. mixed with all sorts of people of all ages. >> reporter: before he was killed in afghanistan in february he'd formed a remarkable bond with a stray dog. >> he'd written about this dog that was in the compound. he just loved it. wrote a lot about her. >> reporter: conrad lewis was serving with the 3rd battalion, the parachute regiment. the dog was named pegasus after the regiment's emblem. >> when conrad came back christmas, he said that he wanted pegasus, to bring pegasus back when he came back at the end of his tour. so after he died, we thought that that's what he'd want us to do. so we set t about doing it. >> reporter: it's taken some doing. but thanks to his regiment, the afghan national police, and the charity which rescues animals from war, pegasus is now in the uk. although she hasn't yet got a new home. quarantine regulations mean she'll be in these kennels for six months. for centuries, dogs have played a crucial role during war time, whether it's sending messages or sniffing out land mines. but in peg's case it's been more a question of companionship and loyalty and the impact
. norway has troops in afghanistan. they support the operations in libya. both of those are lightning rods. and perhaps even more to the point, last year, a norwegian paper reprinted those danish cartoons that caused such a firestorm in 2005. >> that's right. we know you'll be following this story extensively for us. thank you for joining us. >>> now gleets back to lara at the park. >> it's hot here in central park. 27 million people think this first one is pretty insane. it is a video that has gone viral. it's shot in broom, australia. two small dogs are using their -- well, their herding skills to try to gather a group of sharks. that wasn't insane enough. one dog decides he's going to take it to the next level and bite one of the sharks. the dog was fine. the shark swam away, intact, perhaps his ego a little bruised. but everybody is good on that one. >>> next up, i love the story of a baby giraffe giving us all hope. that is her name. she is living in the topeka zoo and proving that these boots are made for walking. she was born with her feet on backwards. front to back, so with the he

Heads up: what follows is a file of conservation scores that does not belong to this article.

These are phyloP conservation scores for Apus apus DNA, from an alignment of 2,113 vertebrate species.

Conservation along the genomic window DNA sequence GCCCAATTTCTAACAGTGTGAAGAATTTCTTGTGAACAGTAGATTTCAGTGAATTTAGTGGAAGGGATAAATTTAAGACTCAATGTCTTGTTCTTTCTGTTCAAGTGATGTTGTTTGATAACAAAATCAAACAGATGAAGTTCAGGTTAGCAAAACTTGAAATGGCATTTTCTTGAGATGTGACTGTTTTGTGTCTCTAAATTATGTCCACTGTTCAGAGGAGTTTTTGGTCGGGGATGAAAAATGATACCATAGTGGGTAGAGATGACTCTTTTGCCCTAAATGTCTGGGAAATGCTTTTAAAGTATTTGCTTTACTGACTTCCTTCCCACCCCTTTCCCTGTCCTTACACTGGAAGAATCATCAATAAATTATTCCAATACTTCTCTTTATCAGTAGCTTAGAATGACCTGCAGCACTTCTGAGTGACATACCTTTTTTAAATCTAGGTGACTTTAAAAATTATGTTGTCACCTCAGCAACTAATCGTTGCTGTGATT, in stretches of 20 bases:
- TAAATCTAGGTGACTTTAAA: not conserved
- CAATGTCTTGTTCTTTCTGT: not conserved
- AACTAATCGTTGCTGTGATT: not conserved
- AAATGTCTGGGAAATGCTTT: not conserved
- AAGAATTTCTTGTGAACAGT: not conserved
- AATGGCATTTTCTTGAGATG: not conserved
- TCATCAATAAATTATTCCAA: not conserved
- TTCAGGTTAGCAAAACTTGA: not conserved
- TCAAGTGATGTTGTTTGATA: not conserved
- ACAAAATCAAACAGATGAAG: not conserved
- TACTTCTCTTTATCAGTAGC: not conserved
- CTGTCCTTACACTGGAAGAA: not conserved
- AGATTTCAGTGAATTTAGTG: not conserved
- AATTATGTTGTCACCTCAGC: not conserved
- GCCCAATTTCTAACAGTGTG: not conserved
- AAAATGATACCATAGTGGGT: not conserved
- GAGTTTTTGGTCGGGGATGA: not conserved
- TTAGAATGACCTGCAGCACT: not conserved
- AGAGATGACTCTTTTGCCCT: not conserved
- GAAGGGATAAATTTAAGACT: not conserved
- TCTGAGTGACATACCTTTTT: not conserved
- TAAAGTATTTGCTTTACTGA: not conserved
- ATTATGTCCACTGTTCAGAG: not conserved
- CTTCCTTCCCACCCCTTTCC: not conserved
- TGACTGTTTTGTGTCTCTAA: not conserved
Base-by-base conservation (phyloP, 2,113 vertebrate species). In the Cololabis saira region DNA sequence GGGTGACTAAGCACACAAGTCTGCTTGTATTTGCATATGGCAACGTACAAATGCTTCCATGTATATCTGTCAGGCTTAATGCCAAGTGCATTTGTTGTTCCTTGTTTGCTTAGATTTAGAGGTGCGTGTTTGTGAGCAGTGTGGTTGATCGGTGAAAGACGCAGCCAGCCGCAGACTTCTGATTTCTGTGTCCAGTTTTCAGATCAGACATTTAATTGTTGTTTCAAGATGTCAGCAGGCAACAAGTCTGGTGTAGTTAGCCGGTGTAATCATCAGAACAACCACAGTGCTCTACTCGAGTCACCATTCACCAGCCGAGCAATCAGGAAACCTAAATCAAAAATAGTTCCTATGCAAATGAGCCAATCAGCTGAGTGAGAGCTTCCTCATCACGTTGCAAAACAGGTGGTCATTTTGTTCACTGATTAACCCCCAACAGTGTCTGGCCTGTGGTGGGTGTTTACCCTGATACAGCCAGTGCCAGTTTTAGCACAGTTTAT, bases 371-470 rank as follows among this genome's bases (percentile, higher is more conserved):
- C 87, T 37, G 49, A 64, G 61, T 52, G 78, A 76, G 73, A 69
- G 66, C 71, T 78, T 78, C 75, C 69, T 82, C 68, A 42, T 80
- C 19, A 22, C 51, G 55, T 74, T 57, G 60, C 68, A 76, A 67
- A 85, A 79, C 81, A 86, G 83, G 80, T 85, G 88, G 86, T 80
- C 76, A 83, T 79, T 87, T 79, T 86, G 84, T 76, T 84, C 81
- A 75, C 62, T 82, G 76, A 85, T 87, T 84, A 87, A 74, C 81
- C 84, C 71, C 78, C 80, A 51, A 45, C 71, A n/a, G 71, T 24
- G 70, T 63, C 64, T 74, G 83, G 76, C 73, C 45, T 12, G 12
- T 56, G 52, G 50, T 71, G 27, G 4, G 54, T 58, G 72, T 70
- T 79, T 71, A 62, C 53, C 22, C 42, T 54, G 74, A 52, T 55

of people. and not just celebrities and famous people but victims of murder. >> war widows from afghanistan and iraq. an incredible story. >> incredible to watch as it unfolds. >>> we're also going to have more of diane sawyer's amazing interview of jaycee dugard. what a remarkable and resilient young woman she is. and you're going to see more and hear from her. >> the strength and serenity she displays in that interview is just incredible. >>> also, more on casey anthony. we now learned her sentence e w extended by four more days. she's not going to get out until next sunday. we're going to have the latest on that. >>> and also, we'll have the latest on these emergency negotiations in washington to try to prevent the united states going into default. the president actually called the congressional leaders into a rare session on sunday afternoon. and the changes they're talking about could affect every single american. >> in dramatic ways. >>> first with josh elliott with more on the top stories including this horrible story in the ballpark in texas. george and i were watching the videotape
to be dane's dad. he's a marine sergeant who's been deployed in afghanistan since january. obviously a picture-perfect moment there. it's like better than if luke skywalker had walked in. >> his own superhero. >> exactly. pretty amazing stuff. we'll be right back with more "world news now." let me tell you about a very important phone call i made. when i got my medicare card, i realized i needed an aarp... medicare supplement nsurance card, too. medicare is one of the great things about turning 65, but it doesn't cover everything. in fact, it only pays up to " 80% of your part b expenses. if you're already on or eligible for medicare, call now to find out how an aarp... insured by unitedhealthcare insurance company, not paid by medicare part b. that can save you from paying .up to thousands of dollars... out of your own pocket. these are the only medicare supplement insurance plans... exclusively endorsed by aarp. when you call now, you'll get this free information kit... with all you need to enroll. put their trust in aarp p medicare supplement insuranc. plus you'll get this free g
Search Results 0 to 6 of about 7